where i and j are the horizontal directions and k is time. The i and j directions of Eq. (7) have no loop-carried dependencies such as control-flow and data dependencies. Similarly, Eqs. (2) and (3) also have no such dependencies. Therefore, the simulation program is a vectorizable program. However, the simulation program has some unvectorized loops, since it makes breaches in the programming manners of vectorization. Figure 5 shows the source code of Eq. (2). The loop in subroutine nlmnt2 is not vectorized because of containing a call statement in the loop. In this case, the loop can be vectorized by inlined subroutine xmmt in subroutine nlmnt2. After we similarly remove other breaches (write, read, and stop statements) in loops, the vector operation ratio achieves 99.6%. Moreover, sustained performance depends on loop length, which is the number of iterations in loops. Specifically, the longer the loop length, the greater the sustained performance on SX-ACE. Since the loop length of the x-direction is longer than that of the y-direction in Table 2, loops of the x-direction are vectorized: The inner loop, index i, is a vectorized loop in Fig. 5.
Fig. 5

Source code of Eq. (2)

Also, the simulation program is a parallelizable program due to the same reason for the vectorization. We parallelize the simulation program using the MPI Library for the multi-node system of SX-ACE and using OpenMP for a single node of SX-ACE. In the parallelization using the MPI Library, the simulation program is parallelized by the domain decomposition method. Each computational domain in the nested grid system is divided by any number of processes \(P_d\), and the total number of parallelization P is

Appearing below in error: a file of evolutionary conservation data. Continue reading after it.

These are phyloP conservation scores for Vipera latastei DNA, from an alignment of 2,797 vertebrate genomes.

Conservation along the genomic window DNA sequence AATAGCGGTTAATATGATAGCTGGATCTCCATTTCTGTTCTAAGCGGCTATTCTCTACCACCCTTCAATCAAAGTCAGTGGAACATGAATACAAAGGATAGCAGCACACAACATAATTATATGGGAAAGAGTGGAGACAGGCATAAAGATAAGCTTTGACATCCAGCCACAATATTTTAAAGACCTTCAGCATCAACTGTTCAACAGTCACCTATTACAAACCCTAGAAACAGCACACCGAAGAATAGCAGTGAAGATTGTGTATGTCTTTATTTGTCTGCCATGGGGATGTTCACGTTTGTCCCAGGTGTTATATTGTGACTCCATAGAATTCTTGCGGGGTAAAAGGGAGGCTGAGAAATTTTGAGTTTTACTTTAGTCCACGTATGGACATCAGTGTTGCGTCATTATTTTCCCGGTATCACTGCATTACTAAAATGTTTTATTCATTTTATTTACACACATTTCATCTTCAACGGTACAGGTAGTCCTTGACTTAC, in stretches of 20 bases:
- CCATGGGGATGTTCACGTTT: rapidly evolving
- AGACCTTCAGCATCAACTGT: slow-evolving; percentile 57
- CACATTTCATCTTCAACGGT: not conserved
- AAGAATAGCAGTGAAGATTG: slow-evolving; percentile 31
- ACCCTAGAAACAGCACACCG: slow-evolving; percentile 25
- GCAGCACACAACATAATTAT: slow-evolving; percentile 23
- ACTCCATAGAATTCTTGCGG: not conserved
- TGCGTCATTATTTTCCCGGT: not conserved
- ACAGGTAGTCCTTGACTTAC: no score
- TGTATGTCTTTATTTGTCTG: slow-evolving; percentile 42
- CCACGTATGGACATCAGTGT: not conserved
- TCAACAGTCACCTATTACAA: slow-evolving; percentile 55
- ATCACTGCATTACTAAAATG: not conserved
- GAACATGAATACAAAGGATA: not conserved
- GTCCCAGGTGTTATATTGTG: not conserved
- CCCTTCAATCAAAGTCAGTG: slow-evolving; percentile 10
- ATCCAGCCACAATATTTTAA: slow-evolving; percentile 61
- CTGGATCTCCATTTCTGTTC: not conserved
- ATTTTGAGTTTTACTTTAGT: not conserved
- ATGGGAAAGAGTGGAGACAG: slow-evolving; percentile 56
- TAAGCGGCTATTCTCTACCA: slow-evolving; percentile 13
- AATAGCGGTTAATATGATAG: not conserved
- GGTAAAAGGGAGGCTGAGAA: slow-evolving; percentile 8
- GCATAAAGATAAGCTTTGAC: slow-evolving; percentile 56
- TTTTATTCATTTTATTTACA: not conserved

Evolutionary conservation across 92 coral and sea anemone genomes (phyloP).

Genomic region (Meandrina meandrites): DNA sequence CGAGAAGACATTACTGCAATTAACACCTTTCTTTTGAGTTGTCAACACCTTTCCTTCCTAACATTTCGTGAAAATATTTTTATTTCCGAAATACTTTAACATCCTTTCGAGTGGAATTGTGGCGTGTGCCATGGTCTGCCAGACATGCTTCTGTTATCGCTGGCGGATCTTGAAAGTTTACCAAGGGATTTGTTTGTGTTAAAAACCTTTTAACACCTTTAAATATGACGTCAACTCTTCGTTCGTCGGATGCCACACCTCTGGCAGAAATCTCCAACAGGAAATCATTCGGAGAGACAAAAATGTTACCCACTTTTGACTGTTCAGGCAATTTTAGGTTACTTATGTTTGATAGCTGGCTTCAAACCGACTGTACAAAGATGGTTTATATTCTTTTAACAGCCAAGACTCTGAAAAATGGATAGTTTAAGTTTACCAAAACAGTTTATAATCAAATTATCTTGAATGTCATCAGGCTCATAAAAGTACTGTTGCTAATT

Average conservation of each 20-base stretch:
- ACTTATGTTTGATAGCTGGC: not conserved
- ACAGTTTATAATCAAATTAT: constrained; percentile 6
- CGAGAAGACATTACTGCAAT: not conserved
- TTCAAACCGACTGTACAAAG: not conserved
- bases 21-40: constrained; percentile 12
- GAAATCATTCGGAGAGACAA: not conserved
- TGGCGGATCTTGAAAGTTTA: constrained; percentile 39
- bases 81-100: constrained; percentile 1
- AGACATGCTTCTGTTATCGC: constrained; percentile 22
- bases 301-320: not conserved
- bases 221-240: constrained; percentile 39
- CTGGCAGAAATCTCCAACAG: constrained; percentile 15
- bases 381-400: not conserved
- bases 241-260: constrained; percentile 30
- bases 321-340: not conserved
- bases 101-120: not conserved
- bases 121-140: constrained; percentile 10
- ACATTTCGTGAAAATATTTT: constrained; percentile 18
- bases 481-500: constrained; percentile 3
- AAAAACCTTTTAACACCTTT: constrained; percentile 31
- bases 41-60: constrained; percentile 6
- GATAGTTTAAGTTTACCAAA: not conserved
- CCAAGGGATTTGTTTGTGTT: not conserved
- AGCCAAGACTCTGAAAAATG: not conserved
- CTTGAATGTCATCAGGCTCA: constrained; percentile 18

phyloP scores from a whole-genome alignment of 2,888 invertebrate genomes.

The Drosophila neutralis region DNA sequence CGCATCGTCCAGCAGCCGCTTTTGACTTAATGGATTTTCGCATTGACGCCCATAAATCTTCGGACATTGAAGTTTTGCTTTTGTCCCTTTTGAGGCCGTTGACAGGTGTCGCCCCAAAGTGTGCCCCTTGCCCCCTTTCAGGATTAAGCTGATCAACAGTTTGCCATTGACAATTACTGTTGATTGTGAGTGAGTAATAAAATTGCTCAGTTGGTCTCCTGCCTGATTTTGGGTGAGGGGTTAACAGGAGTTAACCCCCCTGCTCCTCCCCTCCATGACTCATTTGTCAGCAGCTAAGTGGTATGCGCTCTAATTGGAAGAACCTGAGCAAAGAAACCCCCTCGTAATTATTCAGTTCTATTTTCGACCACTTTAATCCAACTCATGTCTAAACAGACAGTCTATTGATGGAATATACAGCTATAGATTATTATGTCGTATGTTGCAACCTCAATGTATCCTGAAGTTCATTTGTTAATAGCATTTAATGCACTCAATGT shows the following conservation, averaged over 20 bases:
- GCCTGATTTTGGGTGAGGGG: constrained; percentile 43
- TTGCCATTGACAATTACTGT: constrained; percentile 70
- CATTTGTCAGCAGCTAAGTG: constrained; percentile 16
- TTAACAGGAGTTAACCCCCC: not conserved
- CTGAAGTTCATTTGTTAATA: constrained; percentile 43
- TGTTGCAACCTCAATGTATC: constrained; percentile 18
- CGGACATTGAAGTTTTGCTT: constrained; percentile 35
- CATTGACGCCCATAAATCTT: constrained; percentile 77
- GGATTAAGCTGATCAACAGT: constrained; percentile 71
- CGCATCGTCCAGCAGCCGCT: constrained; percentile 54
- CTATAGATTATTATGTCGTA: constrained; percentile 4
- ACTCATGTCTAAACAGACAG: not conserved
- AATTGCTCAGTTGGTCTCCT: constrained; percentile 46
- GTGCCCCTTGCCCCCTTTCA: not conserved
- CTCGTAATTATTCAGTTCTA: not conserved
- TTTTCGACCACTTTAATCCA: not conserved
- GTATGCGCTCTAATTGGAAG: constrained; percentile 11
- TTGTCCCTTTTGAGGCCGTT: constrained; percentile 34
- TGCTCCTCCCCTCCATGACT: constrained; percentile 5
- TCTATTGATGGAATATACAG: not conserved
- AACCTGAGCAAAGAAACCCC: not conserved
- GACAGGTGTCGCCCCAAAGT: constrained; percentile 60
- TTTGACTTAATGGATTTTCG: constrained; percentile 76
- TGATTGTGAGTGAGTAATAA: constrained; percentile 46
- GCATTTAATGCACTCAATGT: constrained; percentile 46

$$\begin{aligned} P = \sum \limits _{d=1}^5 P_d, \end{aligned}$$
(8)
where d indicates the dth computational domain. The simulation program has doubly nested loops in the x- and y-directions. We chose one-dimensional domain decomposition instead of two-dimensional one. Generally, the two-dimensional domain decomposition can decrease the amount of communication per process when the number of processes is increased, and the MPI communication time decreases; the sustained performance increases. In contrast, the two-dimensional domain decomposition reduces the loop length of vectorized loops when the number of processes is increased, and the sustained performance of vector processing decreases. Then, the reducing loop length has a greater impact on the total processing time than the decreasing communication volumes in our target simulation size. Therefore, the loops of the x-direction are vectorized and the loops of the y-direction are parallelized. In Fig. 5, the outer loop, index j, is parallelized. Moreover, the load of each process needs to be made as equal as possible for achieving effective parallelization. In the simulation program, calculation amounts in land areas are different from those in sea areas. Hence, we adjust the number of grid points of each process to coincide with roughly the same calculation amount. First, the calculation amounts of each process are measured with the same number of grid points per process, and then the number of grid points on each process is adjusted to coincide with the nearly equal calculation amount by using the previous measurement. Also, to reduce MPI communication time, several items of array data, which are transferred at the same time, are packed as one array.